The Ye Old Lantern sign now serves as yard art at the home of Dirk Arnold in the Dunbar-Spring Neighborhood.


Sports are tied to the cities in which their halls of fame reside. Baseball has Coopers- town, N.Y. Basketball has Springfield, Mass. Football has Canton, Ohio.

And handball has Tucson.

The United States Handball Association headquarters and Hall of Fame have been in town since 1982.

USHA marketing director Matthew Stamp said the powers that be moved the organization here from Chicago in part due to our weather.

Stamp said the Hall of Fame receives between 40 and 50 visitors a month. He said sometimes people are surprised to hear that Tucson is the center of the handball world.

"I try to spread the word about it all the time," Stamp said. "Let them know it's here."

Much like the sport it represents, the Handball Hall of Fame is compact and direct. The walls are adorned with paintings of all 66 members enshrined in the hall, as well as donated trophies, vintage equipment, medals, photos and plaques. Expect to see many pictures of gloved competitors wearing tight-fitting clothing.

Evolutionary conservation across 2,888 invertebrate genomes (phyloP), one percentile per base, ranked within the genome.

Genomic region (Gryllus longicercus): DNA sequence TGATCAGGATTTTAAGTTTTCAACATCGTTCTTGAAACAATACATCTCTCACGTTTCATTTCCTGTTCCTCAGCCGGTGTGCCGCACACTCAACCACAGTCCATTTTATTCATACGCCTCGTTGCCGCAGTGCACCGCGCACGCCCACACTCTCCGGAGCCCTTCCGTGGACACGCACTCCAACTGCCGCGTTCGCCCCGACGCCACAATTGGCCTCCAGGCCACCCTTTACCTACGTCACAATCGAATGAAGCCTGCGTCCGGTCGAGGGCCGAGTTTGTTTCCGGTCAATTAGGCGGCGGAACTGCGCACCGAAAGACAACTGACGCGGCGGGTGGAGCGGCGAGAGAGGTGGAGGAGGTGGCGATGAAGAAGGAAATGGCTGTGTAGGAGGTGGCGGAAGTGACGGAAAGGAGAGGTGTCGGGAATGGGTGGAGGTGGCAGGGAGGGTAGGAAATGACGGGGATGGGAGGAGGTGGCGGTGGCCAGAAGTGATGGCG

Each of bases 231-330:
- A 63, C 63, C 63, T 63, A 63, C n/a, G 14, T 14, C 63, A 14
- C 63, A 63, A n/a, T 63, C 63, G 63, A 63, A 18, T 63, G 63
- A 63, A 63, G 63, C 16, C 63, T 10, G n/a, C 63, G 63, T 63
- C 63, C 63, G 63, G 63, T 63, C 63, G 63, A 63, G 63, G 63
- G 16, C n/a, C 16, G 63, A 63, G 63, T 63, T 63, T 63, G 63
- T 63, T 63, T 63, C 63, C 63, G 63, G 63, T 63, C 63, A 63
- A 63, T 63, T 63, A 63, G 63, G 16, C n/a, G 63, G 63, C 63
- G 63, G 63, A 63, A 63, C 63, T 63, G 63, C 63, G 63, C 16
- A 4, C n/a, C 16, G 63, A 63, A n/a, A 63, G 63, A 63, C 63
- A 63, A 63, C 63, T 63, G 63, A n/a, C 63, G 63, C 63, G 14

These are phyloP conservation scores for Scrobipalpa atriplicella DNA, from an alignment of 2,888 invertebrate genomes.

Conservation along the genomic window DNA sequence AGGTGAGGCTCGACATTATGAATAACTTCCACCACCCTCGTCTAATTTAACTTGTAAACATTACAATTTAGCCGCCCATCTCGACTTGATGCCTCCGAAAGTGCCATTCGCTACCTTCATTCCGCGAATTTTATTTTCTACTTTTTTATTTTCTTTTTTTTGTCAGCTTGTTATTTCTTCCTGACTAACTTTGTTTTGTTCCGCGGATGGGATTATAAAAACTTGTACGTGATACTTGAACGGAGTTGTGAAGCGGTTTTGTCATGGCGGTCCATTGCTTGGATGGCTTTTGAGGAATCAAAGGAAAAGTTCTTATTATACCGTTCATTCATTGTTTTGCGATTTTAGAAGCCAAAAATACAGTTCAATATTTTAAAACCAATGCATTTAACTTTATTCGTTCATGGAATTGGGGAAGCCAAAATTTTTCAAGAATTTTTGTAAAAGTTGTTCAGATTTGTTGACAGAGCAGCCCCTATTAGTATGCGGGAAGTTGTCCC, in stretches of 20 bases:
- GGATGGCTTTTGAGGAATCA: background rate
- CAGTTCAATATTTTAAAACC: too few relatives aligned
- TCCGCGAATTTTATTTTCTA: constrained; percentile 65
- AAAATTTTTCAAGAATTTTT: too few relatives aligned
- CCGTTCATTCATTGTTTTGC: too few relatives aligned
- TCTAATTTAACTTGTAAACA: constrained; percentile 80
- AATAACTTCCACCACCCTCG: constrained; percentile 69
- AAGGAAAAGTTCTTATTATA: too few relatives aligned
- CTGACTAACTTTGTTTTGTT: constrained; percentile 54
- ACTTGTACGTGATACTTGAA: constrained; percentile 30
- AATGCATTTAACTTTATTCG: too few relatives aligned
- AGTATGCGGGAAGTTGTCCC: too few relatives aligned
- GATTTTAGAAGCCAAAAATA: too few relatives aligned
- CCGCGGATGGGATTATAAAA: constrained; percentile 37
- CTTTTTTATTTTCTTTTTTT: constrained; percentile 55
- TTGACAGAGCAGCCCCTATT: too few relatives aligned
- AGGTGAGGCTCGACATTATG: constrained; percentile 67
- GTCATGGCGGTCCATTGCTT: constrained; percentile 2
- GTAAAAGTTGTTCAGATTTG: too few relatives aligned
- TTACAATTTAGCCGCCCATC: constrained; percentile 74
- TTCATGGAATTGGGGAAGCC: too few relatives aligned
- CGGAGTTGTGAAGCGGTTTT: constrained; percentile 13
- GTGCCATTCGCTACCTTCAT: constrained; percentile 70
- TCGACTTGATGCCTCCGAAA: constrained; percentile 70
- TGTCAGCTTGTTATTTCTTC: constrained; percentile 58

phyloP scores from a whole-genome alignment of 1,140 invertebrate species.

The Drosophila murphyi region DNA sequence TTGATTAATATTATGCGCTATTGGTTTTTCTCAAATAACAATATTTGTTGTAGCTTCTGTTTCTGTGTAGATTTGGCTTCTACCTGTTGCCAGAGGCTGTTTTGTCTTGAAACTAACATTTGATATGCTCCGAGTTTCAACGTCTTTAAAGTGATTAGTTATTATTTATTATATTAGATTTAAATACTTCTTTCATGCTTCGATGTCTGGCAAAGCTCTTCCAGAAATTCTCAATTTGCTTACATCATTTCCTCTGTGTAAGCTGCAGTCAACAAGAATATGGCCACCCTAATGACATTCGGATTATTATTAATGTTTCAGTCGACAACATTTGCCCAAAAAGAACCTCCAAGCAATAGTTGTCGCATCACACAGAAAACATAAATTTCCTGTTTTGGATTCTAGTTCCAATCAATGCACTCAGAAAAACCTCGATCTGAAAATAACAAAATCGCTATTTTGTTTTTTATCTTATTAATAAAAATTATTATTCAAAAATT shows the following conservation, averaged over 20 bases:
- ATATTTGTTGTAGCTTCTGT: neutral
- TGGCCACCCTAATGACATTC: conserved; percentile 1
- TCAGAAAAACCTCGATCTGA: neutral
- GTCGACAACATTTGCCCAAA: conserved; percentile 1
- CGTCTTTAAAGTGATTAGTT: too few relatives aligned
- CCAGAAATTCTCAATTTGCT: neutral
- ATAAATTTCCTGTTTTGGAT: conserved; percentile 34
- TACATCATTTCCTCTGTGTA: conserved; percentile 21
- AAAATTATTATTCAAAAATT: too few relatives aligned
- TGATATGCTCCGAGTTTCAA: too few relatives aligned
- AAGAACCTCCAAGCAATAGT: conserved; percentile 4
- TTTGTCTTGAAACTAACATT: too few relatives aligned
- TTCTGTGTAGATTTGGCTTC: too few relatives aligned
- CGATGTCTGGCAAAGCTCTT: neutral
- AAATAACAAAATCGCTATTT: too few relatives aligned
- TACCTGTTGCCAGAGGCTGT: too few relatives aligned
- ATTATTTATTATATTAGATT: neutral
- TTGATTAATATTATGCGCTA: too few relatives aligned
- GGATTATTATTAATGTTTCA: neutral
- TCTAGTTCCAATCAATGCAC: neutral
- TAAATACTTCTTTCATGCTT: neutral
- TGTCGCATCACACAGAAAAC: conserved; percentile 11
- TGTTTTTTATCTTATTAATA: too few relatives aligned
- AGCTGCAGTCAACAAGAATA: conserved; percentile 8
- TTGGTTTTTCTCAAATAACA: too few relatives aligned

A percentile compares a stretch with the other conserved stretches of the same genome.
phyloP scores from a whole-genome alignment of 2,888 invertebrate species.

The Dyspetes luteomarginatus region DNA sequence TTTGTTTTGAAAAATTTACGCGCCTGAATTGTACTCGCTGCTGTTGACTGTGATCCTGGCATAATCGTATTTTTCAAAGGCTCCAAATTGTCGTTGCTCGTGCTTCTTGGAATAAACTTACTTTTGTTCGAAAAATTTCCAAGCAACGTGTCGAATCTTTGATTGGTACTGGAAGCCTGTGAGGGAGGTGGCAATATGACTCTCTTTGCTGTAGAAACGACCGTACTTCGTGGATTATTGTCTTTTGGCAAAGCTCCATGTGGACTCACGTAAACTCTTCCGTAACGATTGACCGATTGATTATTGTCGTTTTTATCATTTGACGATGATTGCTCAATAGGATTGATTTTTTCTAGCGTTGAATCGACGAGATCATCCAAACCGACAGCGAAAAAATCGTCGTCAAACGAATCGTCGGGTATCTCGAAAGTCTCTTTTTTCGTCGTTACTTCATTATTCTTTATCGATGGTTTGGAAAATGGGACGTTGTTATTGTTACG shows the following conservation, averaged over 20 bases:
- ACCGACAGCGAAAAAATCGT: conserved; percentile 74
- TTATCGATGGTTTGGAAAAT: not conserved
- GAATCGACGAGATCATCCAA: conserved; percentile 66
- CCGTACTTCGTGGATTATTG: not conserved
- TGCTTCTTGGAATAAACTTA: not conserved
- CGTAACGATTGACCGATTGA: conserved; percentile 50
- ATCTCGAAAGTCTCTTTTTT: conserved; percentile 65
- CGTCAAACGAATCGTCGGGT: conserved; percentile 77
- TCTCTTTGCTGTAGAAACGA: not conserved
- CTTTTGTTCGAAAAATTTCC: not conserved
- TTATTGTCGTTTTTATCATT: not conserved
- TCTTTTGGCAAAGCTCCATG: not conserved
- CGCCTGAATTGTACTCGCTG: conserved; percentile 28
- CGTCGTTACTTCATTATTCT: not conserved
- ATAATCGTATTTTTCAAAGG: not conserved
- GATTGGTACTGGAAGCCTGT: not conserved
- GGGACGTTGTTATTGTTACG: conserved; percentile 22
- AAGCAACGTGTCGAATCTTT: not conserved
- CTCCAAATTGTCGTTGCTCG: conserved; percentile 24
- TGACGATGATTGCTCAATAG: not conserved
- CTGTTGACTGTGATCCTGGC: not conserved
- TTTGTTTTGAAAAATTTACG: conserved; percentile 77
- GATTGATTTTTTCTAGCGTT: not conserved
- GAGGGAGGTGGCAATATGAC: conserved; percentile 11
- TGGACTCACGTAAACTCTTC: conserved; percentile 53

The building not only houses handball paraphernalia, but it also serves as the nerve center for the nationwide operations of the USHA. Handball Magazine is published there, and officials coordinate national tournaments, which rotate to various sites around the country.

Stamp takes exception to the Handball Hall of Fame being viewed as an "oddity."

"The Handball Hall of Fame is more of a Tucson treasure than an oddity," he said. "And I would love for people to stop by and see for themselves."

Contact reporter Phil Villarreal at or 573-4130.